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Neckties symbolize 'the cross,' and Muslim men shouldn't wear them, Taliban official says. Observers are saying something else.

  Neckties symbolize "the cross," and Muslim men shouldn't wear them, a senior Afghan Taliban official said Wednesday, accordi...

 Neckties symbolize "the cross," and Muslim men shouldn't wear them, a senior Afghan Taliban official said Wednesday, according to Agence France-Presse.

What are the details?

Mohammad Hashim Shaheed Wror, head of the Invitation and Guidance Directorate — which works to guide Muslims concerning adherence to Islamic practices — said in a speech broadcast by Tolo TV that the necktie's symbolism "is obvious in Islam," AFP reported.

"What is a tie? It is the cross," he said, according to the outlet. "It is ordered in Sharia that you should break it and eliminate it."

Wror also said "sometimes when I go to hospitals and other areas, an Afghan Muslim engineer or doctor uses a necktie," AFP noted.

The outlet said Taliban authorities haven't imposed any dress rules on men since taking over in August 2021 — but women must use hijabs, or head coverings, in public.

Almost all Afghan Taliban officials dress the same, AFP said, adding that they wear a shalwar kameez — a waistcoat — and a turban. 

The outlet noted that casual Western clothing became less common after the Taliban takeover, but some professionals — including newsreaders on TV channels — still wear ties and collars.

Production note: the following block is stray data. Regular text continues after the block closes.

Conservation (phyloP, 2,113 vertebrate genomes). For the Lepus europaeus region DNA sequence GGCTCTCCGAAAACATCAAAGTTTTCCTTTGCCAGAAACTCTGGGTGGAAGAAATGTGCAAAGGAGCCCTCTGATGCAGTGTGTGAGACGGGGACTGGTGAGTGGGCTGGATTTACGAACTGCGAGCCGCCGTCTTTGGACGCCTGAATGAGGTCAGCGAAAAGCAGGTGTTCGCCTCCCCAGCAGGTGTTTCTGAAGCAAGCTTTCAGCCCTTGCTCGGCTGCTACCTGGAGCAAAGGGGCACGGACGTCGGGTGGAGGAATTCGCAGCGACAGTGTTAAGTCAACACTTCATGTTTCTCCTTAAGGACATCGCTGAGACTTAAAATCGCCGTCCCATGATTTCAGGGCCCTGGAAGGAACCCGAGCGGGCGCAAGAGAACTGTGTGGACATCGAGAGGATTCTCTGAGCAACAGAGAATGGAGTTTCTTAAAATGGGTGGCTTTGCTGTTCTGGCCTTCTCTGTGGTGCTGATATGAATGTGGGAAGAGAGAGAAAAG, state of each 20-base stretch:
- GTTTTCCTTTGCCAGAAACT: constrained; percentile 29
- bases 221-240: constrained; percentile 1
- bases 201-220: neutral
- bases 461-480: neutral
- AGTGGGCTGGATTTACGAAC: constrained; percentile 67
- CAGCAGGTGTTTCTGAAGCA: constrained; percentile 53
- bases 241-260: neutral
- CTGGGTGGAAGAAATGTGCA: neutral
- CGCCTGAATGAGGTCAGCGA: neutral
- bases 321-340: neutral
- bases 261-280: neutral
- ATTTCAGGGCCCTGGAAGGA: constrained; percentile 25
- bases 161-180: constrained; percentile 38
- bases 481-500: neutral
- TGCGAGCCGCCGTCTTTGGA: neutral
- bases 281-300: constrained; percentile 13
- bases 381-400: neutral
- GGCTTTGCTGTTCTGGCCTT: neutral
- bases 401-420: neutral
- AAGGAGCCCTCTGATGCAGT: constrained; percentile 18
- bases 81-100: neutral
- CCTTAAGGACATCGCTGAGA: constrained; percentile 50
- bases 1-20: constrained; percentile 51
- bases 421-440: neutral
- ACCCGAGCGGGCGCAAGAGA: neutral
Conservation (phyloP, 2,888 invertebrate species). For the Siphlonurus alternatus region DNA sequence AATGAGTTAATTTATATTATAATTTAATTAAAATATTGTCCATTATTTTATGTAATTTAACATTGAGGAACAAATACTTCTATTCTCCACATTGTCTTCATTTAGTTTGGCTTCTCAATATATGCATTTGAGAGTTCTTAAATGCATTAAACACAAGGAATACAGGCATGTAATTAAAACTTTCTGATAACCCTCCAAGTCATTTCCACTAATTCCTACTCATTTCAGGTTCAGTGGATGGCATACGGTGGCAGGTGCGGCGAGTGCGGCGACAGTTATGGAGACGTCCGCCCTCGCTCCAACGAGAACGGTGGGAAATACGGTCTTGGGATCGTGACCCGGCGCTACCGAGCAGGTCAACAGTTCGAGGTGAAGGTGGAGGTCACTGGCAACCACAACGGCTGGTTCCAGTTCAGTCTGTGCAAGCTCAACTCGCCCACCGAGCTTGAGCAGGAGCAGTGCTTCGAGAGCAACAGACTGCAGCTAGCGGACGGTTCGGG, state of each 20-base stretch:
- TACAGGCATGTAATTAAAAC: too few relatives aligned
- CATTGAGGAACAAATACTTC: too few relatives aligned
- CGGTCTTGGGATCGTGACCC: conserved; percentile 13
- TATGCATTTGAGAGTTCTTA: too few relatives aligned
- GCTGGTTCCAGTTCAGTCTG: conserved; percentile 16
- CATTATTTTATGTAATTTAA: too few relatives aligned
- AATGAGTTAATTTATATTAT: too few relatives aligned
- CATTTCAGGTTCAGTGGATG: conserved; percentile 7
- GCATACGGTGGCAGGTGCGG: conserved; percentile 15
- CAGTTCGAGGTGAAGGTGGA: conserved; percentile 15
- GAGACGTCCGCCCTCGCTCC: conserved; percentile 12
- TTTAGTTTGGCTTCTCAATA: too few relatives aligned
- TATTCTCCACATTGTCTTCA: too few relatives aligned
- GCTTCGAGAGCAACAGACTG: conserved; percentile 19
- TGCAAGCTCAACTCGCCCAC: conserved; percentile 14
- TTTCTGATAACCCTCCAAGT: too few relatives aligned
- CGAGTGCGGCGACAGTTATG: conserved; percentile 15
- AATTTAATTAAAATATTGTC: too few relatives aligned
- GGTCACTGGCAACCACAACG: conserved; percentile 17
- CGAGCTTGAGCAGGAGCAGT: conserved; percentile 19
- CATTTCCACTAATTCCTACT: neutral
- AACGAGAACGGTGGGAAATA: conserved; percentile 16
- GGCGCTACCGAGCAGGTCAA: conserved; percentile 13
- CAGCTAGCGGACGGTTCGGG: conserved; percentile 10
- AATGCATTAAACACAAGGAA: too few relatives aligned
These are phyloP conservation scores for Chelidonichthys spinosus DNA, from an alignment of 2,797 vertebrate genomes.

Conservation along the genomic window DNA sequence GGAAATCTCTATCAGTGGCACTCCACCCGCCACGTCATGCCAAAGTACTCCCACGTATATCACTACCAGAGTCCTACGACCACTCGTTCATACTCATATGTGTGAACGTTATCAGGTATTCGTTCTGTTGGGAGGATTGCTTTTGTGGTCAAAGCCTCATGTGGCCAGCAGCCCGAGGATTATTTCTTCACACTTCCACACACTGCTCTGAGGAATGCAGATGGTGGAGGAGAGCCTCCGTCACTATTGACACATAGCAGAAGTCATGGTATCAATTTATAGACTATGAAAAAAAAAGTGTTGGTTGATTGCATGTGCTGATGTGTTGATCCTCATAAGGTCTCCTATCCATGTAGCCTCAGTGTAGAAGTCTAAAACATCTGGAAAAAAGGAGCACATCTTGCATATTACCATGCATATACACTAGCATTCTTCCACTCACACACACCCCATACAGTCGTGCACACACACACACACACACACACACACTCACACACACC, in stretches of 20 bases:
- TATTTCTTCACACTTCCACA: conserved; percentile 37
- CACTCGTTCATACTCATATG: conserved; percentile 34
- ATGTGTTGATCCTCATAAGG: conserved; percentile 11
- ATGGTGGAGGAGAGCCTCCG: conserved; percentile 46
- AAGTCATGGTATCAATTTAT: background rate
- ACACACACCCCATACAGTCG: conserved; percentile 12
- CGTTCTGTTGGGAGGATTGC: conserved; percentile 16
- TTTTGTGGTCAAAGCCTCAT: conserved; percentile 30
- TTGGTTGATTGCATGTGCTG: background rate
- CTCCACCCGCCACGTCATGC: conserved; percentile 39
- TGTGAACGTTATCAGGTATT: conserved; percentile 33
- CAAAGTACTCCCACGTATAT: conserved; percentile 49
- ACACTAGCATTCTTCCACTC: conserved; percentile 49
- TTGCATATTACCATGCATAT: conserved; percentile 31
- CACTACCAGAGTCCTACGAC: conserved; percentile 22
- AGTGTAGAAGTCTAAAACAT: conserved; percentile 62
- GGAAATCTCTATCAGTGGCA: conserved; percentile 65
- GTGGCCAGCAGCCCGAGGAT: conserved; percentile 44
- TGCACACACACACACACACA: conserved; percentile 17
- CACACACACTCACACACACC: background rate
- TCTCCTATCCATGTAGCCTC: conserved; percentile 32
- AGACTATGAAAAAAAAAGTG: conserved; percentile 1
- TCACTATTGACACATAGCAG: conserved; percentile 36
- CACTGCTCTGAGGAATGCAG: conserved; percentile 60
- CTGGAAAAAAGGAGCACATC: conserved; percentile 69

Previous Afghan administrations have tried to impose dress regulations on the population — or at least on officials, the outlet said. 

More from AFP:

During the decade-long Soviet occupation starting in 1979, government workers were discouraged from wearing traditional attire and told to wear suits.

Former President Ashraf Ghani — who fled the country as the Taliban took over in 2021 — favored Western suits when abroad and traditional attire at home.

During their two-decade insurgency, the Taliban's fighters wore shalwar kameez, but since taking power have introduced modern military uniforms for the armed services.

How are folks reacting?

As you might guess, commenters perusing the AFP story on Yahoo! News aren't exactly down with the Afghan Taliban's head of the Invitation and Guidance Directorate. Here's a sampling:

  • "Unbelievable — but, well, believable," one commenter wrote. "These are the Taliban; these are the same people who blew up famous statues of Buddha because they were 'anti-Islamic.' These are the people who had pledged they would not rule as strictly, as harsh as they did the first time the ruled Afghanistan in the 1990s, but obviously they are still the same — and even getting worse. Now ... neckties resemble crosses. It would be very funny, only if it wasn't so tragic."
  • "Neckties have always symbolized nobility, education, honor, and order," another commenter said. "All of these are against Taliban principles. Pairing the shape of the necktie to a Christian cross should be a fail grade for the average kindergarten student."
  • "The Taliban have never been mistaken as being the intelligent type," another commenter observed.

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